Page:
A sociological exploration of lived experiences of LGBT people in the UK

FORMBY, Eleanor (2018). A sociological exploration of lived experiences of LGBT people in the UK. Doctoral, Sheffield Hallam University.

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Link to published version:: https://doi.org/10.7190/shu-thesis-00066

Abstract

This body of work examines lived experiences of LGBT people within three sub-themes: sex and relationships education (SRE) and sexual health; homophobic, biphobic and transphobic (HBT) bullying; understandings and experiences of LGBT ‘community’. I have identified a persistent invisibility of LGBT identities in school-based SRE and NHS healthcare provision, and argue that heteronormativity and heterosexism impact on sexual decision-making and sexual wellbeing. In particular, they foster fears about health services, specific concerns about confidentiality and/or disclosure, and fears about judgement or discrimination during health-related encounters. In work in school and youth work settings I have linked curriculum invisibility to experiences of homophobia, suggesting that there is more at play than individual experiences of ‘bullying’. I have highlighted the complexity of language use related to homophobia and bullying, and demonstrated that some school responses can (appear to) ‘abnormalise’ LGBT identities, for instance in referrals to counselling that young LGBT people can interpret as apportioning ‘blame’. I have also pointed to tensions between governmental efforts to address HBT bullying and, until recently, their lack of support for school-based SRE. In exploring constructions of LGBT ‘community’, I have demonstrated the complexity of experiences, and argued that use of the (singular) term ‘LGBT community’ risks minimising or misunderstanding such diversity, which has implications for service planning and provision. Across my work, I stress the importance of adopting a sociological approach to what are often psychologised subjects, demonstrated in my illustrations of people’s ongoing (LGBT) identity management. In doing so, I show how legislative developments do not always lead to improved experiences for LGBT people. However, I seek to influence policy and practice in a way that does not over-state LGBT people’s perceived ‘vulnerabilities’ or ‘at riskness’, and that does not portray (particularly young) LGBT people as inherent ‘victims’ in need of ‘support’.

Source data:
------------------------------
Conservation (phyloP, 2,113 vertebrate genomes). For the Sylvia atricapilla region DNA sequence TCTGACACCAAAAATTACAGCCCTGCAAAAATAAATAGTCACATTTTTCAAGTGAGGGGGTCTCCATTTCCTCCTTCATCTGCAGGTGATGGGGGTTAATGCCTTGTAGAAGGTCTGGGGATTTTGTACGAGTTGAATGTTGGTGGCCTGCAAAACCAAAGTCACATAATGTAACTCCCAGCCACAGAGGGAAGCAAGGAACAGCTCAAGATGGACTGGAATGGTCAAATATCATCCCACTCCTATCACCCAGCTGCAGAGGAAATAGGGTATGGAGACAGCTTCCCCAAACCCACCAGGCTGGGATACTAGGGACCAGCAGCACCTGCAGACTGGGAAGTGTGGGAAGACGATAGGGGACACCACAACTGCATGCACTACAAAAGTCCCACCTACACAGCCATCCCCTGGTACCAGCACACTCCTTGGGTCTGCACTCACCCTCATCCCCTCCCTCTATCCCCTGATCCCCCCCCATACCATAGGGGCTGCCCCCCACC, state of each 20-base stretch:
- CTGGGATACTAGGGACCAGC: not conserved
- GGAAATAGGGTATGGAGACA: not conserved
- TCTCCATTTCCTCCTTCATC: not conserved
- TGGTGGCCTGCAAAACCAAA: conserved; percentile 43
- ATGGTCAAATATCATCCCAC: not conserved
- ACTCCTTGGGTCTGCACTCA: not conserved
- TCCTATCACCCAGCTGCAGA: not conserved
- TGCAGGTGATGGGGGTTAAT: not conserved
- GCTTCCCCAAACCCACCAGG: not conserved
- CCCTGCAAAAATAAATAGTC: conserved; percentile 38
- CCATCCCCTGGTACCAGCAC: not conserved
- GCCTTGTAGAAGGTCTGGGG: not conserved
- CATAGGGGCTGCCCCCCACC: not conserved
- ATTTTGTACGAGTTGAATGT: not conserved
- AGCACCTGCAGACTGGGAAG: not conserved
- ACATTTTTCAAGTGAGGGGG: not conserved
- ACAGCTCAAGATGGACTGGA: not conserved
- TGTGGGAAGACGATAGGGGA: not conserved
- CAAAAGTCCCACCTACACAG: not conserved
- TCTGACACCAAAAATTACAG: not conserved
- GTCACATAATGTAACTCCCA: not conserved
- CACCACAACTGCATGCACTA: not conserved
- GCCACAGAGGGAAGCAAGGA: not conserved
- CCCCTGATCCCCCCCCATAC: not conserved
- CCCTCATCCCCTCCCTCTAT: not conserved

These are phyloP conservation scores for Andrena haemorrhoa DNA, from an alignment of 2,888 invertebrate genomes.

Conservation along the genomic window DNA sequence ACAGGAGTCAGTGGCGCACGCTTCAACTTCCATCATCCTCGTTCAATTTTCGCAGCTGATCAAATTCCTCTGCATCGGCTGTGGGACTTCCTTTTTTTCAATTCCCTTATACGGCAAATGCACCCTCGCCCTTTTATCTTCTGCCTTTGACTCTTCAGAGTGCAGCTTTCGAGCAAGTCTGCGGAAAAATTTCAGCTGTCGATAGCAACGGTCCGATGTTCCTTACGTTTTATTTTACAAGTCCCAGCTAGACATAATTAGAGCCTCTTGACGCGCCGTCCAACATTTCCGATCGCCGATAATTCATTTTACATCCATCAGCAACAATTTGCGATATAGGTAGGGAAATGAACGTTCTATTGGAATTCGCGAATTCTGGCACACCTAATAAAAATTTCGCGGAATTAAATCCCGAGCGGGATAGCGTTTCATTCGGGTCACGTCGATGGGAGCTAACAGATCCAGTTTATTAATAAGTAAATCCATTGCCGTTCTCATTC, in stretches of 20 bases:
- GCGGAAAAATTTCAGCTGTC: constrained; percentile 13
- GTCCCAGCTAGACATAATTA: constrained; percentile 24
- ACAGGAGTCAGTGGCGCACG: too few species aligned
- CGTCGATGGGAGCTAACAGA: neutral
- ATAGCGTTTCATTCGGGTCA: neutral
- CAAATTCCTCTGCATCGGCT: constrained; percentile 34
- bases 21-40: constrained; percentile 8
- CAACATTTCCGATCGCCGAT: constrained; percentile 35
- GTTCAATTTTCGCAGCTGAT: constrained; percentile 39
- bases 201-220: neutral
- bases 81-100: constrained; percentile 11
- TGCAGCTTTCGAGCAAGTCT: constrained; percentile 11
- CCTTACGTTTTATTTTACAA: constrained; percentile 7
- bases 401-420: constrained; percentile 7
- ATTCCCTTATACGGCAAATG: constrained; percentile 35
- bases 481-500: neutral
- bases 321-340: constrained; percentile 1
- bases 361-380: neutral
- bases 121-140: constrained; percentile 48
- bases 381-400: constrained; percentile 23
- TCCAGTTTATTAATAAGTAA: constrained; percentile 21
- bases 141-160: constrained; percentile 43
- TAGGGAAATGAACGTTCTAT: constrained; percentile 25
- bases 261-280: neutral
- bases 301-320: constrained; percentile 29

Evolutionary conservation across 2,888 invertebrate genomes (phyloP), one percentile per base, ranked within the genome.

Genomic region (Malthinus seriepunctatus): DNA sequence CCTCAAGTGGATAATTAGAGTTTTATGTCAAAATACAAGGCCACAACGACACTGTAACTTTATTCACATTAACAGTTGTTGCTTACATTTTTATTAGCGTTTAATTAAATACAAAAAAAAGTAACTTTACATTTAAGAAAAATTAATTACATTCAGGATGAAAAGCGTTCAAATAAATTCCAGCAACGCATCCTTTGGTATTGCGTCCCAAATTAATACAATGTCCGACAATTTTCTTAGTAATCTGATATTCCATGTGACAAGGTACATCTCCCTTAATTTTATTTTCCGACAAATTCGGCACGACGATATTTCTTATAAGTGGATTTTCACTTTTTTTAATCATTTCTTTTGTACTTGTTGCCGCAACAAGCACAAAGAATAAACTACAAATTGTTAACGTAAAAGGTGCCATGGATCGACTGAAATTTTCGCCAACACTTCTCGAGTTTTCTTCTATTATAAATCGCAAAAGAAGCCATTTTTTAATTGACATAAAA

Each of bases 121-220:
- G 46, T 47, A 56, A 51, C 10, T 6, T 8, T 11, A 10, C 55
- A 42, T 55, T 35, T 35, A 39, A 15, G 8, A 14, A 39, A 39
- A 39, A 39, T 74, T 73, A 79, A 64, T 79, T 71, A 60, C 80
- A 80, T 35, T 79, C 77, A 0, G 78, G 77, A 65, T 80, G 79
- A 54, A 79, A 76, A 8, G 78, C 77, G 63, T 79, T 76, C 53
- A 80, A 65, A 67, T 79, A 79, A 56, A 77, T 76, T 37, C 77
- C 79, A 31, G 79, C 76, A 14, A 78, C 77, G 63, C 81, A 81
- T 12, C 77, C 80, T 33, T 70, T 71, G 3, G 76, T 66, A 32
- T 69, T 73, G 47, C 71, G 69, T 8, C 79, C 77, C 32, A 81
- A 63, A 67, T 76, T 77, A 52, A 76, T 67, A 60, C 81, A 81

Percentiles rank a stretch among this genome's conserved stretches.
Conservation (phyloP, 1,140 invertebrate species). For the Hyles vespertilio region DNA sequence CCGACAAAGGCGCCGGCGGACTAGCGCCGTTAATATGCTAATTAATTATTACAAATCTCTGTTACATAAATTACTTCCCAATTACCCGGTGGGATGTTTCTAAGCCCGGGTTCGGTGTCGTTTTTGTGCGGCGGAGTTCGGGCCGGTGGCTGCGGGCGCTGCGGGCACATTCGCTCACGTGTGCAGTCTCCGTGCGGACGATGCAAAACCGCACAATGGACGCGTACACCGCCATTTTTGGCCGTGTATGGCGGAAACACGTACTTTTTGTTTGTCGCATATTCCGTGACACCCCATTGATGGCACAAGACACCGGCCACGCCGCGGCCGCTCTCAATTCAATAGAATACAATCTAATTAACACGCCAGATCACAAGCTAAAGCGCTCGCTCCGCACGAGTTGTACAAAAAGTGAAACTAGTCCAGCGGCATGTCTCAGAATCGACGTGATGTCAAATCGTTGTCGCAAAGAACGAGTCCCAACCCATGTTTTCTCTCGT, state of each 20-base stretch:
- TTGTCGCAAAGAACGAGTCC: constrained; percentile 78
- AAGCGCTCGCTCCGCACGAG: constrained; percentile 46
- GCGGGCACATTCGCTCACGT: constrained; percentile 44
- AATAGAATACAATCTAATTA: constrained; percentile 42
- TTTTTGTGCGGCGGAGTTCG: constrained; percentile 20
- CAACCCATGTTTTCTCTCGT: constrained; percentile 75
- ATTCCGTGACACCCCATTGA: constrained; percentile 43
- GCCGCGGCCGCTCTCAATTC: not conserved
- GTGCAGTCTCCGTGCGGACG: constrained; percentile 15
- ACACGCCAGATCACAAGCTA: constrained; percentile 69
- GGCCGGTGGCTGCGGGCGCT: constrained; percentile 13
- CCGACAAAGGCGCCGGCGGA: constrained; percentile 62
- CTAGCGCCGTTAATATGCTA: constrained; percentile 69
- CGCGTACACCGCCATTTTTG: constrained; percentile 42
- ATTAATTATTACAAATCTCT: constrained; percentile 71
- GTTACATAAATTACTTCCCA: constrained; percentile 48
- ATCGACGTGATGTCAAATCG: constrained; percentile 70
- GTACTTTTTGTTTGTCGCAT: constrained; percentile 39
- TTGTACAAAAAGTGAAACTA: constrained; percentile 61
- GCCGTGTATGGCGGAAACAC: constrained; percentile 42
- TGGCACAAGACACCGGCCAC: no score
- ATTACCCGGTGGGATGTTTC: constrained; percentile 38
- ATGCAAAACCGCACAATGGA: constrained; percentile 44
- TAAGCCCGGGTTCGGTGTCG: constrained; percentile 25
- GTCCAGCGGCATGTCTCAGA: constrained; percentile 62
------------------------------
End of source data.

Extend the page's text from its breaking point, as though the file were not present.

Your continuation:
Item Type: Thesis (Doctoral)
Additional Information: Published works.
Uncontrolled Keywords: PhD on the basis of published work
Research Institute, Centre or Group: Sheffield Hallam Doctoral Theses
Identification Number: https://doi.org/10.7190/shu-thesis-00066
Depositing User: Hilary Ridgway
Date Deposited: 27 Apr 2018 13:05
Last Modified: 27 Nov 2018 13:32
URI: http://shura.shu.ac.uk/id/eprint/20987

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